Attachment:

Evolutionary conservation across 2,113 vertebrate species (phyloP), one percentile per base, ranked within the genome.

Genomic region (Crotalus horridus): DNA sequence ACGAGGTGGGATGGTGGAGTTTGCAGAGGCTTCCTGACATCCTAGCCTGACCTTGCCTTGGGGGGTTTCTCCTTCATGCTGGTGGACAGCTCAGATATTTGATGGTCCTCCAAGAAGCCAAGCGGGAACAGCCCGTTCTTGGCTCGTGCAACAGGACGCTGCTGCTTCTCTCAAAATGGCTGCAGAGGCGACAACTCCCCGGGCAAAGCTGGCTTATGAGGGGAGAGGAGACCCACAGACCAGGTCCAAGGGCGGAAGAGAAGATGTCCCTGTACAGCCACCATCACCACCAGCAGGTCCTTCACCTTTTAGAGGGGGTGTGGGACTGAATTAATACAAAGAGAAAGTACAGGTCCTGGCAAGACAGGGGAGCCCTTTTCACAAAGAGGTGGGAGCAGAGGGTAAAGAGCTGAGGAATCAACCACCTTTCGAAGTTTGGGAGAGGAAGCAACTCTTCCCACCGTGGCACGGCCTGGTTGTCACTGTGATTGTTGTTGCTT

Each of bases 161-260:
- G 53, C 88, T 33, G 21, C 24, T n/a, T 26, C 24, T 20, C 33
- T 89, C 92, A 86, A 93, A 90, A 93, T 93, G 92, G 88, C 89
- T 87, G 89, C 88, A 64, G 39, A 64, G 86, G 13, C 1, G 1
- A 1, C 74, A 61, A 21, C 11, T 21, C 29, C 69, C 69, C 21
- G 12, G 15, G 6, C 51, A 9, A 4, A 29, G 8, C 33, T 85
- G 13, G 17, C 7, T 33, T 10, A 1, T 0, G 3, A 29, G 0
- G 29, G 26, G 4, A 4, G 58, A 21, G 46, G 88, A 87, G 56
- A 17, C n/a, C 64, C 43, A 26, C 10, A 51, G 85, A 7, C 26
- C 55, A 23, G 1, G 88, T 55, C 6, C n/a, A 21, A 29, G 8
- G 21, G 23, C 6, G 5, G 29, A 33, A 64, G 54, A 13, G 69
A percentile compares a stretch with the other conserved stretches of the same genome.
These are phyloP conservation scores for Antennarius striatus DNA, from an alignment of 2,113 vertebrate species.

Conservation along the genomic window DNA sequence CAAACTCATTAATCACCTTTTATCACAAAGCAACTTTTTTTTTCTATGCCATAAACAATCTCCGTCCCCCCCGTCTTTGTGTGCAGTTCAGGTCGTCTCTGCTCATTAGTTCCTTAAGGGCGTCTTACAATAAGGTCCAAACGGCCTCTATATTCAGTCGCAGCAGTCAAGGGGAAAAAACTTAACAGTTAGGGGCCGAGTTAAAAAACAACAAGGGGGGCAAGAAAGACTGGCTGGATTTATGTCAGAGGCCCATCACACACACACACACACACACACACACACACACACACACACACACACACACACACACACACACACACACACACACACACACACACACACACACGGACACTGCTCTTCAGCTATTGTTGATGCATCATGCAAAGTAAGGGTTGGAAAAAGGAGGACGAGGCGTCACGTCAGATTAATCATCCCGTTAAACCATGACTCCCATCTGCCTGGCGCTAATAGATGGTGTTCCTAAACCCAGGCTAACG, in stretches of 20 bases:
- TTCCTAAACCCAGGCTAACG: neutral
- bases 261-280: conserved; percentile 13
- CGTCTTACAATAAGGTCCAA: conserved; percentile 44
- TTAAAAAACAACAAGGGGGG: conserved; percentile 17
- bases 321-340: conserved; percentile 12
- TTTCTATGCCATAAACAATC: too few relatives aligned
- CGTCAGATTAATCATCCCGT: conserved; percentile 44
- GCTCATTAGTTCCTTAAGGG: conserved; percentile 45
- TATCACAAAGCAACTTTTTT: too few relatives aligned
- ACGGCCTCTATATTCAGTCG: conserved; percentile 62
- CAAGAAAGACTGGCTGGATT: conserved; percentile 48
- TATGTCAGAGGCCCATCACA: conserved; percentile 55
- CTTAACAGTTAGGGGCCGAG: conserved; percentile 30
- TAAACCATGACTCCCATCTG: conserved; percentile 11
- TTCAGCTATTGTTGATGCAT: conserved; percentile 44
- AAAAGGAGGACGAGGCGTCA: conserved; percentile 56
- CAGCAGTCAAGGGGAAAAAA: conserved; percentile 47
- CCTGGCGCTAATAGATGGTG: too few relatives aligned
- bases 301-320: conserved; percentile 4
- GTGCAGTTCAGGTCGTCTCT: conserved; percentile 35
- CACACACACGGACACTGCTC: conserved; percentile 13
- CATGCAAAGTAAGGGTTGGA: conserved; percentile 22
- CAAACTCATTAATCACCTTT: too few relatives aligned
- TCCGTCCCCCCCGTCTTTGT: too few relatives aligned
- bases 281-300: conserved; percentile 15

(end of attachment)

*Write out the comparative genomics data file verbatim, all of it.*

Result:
Evolutionary conservation across 2,113 vertebrate species (phyloP), one percentile per base, ranked within the genome.

Genomic region (Crotalus horridus): DNA sequence ACGAGGTGGGATGGTGGAGTTTGCAGAGGCTTCCTGACATCCTAGCCTGACCTTGCCTTGGGGGGTTTCTCCTTCATGCTGGTGGACAGCTCAGATATTTGATGGTCCTCCAAGAAGCCAAGCGGGAACAGCCCGTTCTTGGCTCGTGCAACAGGACGCTGCTGCTTCTCTCAAAATGGCTGCAGAGGCGACAACTCCCCGGGCAAAGCTGGCTTATGAGGGGAGAGGAGACCCACAGACCAGGTCCAAGGGCGGAAGAGAAGATGTCCCTGTACAGCCACCATCACCACCAGCAGGTCCTTCACCTTTTAGAGGGGGTGTGGGACTGAATTAATACAAAGAGAAAGTACAGGTCCTGGCAAGACAGGGGAGCCCTTTTCACAAAGAGGTGGGAGCAGAGGGTAAAGAGCTGAGGAATCAACCACCTTTCGAAGTTTGGGAGAGGAAGCAACTCTTCCCACCGTGGCACGGCCTGGTTGTCACTGTGATTGTTGTTGCTT

Each of bases 161-260:
- G 53, C 88, T 33, G 21, C 24, T n/a, T 26, C 24, T 20, C 33
- T 89, C 92, A 86, A 93, A 90, A 93, T 93, G 92, G 88, C 89
- T 87, G 89, C 88, A 64, G 39, A 64, G 86, G 13, C 1, G 1
- A 1, C 74, A 61, A 21, C 11, T 21, C 29, C 69, C 69, C 21
- G 12, G 15, G 6, C 51, A 9, A 4, A 29, G 8, C 33, T 85
- G 13, G 17, C 7, T 33, T 10, A 1, T 0, G 3, A 29, G 0
- G 29, G 26, G 4, A 4, G 58, A 21, G 46, G 88, A 87, G 56
- A 17, C n/a, C 64, C 43, A 26, C 10, A 51, G 85, A 7, C 26
- C 55, A 23, G 1, G 88, T 55, C 6, C n/a, A 21, A 29, G 8
- G 21, G 23, C 6, G 5, G 29, A 33, A 64, G 54, A 13, G 69
A percentile compares a stretch with the other conserved stretches of the same genome.
These are phyloP conservation scores for Antennarius striatus DNA, from an alignment of 2,113 vertebrate species.

Conservation along the genomic window DNA sequence CAAACTCATTAATCACCTTTTATCACAAAGCAACTTTTTTTTTCTATGCCATAAACAATCTCCGTCCCCCCCGTCTTTGTGTGCAGTTCAGGTCGTCTCTGCTCATTAGTTCCTTAAGGGCGTCTTACAATAAGGTCCAAACGGCCTCTATATTCAGTCGCAGCAGTCAAGGGGAAAAAACTTAACAGTTAGGGGCCGAGTTAAAAAACAACAAGGGGGGCAAGAAAGACTGGCTGGATTTATGTCAGAGGCCCATCACACACACACACACACACACACACACACACACACACACACACACACACACACACACACACACACACACACACACACACACACACACACACACGGACACTGCTCTTCAGCTATTGTTGATGCATCATGCAAAGTAAGGGTTGGAAAAAGGAGGACGAGGCGTCACGTCAGATTAATCATCCCGTTAAACCATGACTCCCATCTGCCTGGCGCTAATAGATGGTGTTCCTAAACCCAGGCTAACG, in stretches of 20 bases:
- TTCCTAAACCCAGGCTAACG: neutral
- bases 261-280: conserved; percentile 13
- CGTCTTACAATAAGGTCCAA: conserved; percentile 44
- TTAAAAAACAACAAGGGGGG: conserved; percentile 17
- bases 321-340: conserved; percentile 12
- TTTCTATGCCATAAACAATC: too few relatives aligned
- CGTCAGATTAATCATCCCGT: conserved; percentile 44
- GCTCATTAGTTCCTTAAGGG: conserved; percentile 45
- TATCACAAAGCAACTTTTTT: too few relatives aligned
- ACGGCCTCTATATTCAGTCG: conserved; percentile 62
- CAAGAAAGACTGGCTGGATT: conserved; percentile 48
- TATGTCAGAGGCCCATCACA: conserved; percentile 55
- CTTAACAGTTAGGGGCCGAG: conserved; percentile 30
- TAAACCATGACTCCCATCTG: conserved; percentile 11
- TTCAGCTATTGTTGATGCAT: conserved; percentile 44
- AAAAGGAGGACGAGGCGTCA: conserved; percentile 56
- CAGCAGTCAAGGGGAAAAAA: conserved; percentile 47
- CCTGGCGCTAATAGATGGTG: too few relatives aligned
- bases 301-320: conserved; percentile 4
- GTGCAGTTCAGGTCGTCTCT: conserved; percentile 35
- CACACACACGGACACTGCTC: conserved; percentile 13
- CATGCAAAGTAAGGGTTGGA: conserved; percentile 22
- CAAACTCATTAATCACCTTT: too few relatives aligned
- TCCGTCCCCCCCGTCTTTGT: too few relatives aligned
- bases 281-300: conserved; percentile 15